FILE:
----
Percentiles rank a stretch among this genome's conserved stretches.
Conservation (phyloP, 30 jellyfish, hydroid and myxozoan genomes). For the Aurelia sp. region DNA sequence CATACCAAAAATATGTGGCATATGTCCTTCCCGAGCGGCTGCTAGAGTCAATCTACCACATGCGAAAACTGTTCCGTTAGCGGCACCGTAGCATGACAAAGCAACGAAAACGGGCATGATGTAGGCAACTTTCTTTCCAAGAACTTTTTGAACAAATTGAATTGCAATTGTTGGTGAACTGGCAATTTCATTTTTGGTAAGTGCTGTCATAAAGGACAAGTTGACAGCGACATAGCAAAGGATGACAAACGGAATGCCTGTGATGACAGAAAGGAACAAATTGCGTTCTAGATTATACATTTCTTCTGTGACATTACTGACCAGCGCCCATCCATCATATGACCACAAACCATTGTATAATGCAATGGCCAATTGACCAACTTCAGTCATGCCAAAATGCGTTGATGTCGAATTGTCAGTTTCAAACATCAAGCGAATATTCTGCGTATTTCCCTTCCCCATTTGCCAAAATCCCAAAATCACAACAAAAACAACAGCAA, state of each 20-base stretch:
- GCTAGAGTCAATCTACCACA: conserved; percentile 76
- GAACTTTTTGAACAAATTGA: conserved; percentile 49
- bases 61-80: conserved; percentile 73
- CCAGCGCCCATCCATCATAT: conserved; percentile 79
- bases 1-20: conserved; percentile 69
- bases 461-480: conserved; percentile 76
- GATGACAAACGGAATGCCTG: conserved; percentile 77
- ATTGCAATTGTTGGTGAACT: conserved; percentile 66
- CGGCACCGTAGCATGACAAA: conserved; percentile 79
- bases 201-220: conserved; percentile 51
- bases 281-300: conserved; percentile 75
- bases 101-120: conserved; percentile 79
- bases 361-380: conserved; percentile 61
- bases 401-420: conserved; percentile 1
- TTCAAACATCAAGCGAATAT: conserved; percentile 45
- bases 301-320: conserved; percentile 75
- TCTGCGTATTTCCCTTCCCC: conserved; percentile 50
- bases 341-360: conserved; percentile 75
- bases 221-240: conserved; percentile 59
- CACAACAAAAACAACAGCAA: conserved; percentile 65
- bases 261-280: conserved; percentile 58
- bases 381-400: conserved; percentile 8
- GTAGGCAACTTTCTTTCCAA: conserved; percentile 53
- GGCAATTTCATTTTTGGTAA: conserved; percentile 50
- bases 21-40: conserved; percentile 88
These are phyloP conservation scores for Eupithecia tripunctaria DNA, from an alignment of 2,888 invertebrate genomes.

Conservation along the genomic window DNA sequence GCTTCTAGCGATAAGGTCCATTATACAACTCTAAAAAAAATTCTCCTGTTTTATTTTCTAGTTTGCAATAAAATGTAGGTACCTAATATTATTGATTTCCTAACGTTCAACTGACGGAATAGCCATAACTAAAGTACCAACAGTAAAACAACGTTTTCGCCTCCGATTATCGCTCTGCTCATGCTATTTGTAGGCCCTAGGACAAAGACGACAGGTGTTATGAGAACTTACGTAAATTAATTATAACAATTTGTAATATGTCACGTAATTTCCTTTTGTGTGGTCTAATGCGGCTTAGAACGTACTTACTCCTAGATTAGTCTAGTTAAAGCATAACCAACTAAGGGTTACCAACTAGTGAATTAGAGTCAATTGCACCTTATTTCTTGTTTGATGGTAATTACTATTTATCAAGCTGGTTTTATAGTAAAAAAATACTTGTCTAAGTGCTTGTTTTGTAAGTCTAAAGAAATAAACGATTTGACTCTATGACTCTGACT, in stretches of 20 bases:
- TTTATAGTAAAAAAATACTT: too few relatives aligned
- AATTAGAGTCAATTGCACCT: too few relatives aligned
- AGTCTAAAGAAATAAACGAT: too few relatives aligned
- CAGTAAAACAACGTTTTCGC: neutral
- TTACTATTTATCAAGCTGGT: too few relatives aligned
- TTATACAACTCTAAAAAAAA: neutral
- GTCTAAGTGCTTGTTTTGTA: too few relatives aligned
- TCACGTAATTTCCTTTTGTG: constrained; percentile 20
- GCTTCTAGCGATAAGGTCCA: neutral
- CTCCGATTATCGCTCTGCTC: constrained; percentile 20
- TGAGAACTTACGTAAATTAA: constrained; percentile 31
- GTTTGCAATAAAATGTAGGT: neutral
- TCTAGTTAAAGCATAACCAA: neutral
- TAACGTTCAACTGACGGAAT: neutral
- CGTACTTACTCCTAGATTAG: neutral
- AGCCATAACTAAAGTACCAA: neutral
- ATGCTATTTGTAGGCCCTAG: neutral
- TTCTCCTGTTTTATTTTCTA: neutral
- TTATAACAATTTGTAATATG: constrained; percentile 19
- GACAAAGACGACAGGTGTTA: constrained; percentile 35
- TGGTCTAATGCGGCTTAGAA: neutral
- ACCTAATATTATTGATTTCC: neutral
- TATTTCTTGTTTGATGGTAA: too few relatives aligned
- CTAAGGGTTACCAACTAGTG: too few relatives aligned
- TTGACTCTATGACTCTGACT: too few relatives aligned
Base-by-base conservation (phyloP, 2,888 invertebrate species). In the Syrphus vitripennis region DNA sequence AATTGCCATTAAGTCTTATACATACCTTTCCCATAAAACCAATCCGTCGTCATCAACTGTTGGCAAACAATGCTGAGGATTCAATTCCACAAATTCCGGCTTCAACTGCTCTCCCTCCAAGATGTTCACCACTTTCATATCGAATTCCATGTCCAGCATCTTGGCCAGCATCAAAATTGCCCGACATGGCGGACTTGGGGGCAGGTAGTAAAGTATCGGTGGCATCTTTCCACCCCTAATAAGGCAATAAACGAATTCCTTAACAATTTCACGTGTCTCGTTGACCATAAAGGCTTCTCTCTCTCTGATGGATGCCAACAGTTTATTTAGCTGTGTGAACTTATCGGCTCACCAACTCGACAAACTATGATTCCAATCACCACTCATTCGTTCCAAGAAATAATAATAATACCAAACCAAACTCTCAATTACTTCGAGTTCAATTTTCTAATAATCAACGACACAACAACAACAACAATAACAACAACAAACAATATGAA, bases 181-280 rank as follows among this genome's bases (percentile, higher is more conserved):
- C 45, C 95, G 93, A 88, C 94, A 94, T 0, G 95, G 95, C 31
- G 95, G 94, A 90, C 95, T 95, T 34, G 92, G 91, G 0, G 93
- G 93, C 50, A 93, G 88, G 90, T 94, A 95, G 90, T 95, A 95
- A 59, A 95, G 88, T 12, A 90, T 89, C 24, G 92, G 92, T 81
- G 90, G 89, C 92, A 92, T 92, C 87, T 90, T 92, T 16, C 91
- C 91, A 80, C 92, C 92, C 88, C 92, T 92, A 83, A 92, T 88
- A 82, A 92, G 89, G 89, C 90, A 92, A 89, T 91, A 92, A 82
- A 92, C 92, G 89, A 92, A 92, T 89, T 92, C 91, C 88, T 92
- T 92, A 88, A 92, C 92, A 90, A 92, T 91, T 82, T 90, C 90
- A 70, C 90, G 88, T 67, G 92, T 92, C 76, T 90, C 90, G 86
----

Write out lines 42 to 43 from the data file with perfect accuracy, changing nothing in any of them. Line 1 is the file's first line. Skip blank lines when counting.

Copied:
- TCTAGTTAAAGCATAACCAA: neutral
- TAACGTTCAACTGACGGAAT: neutral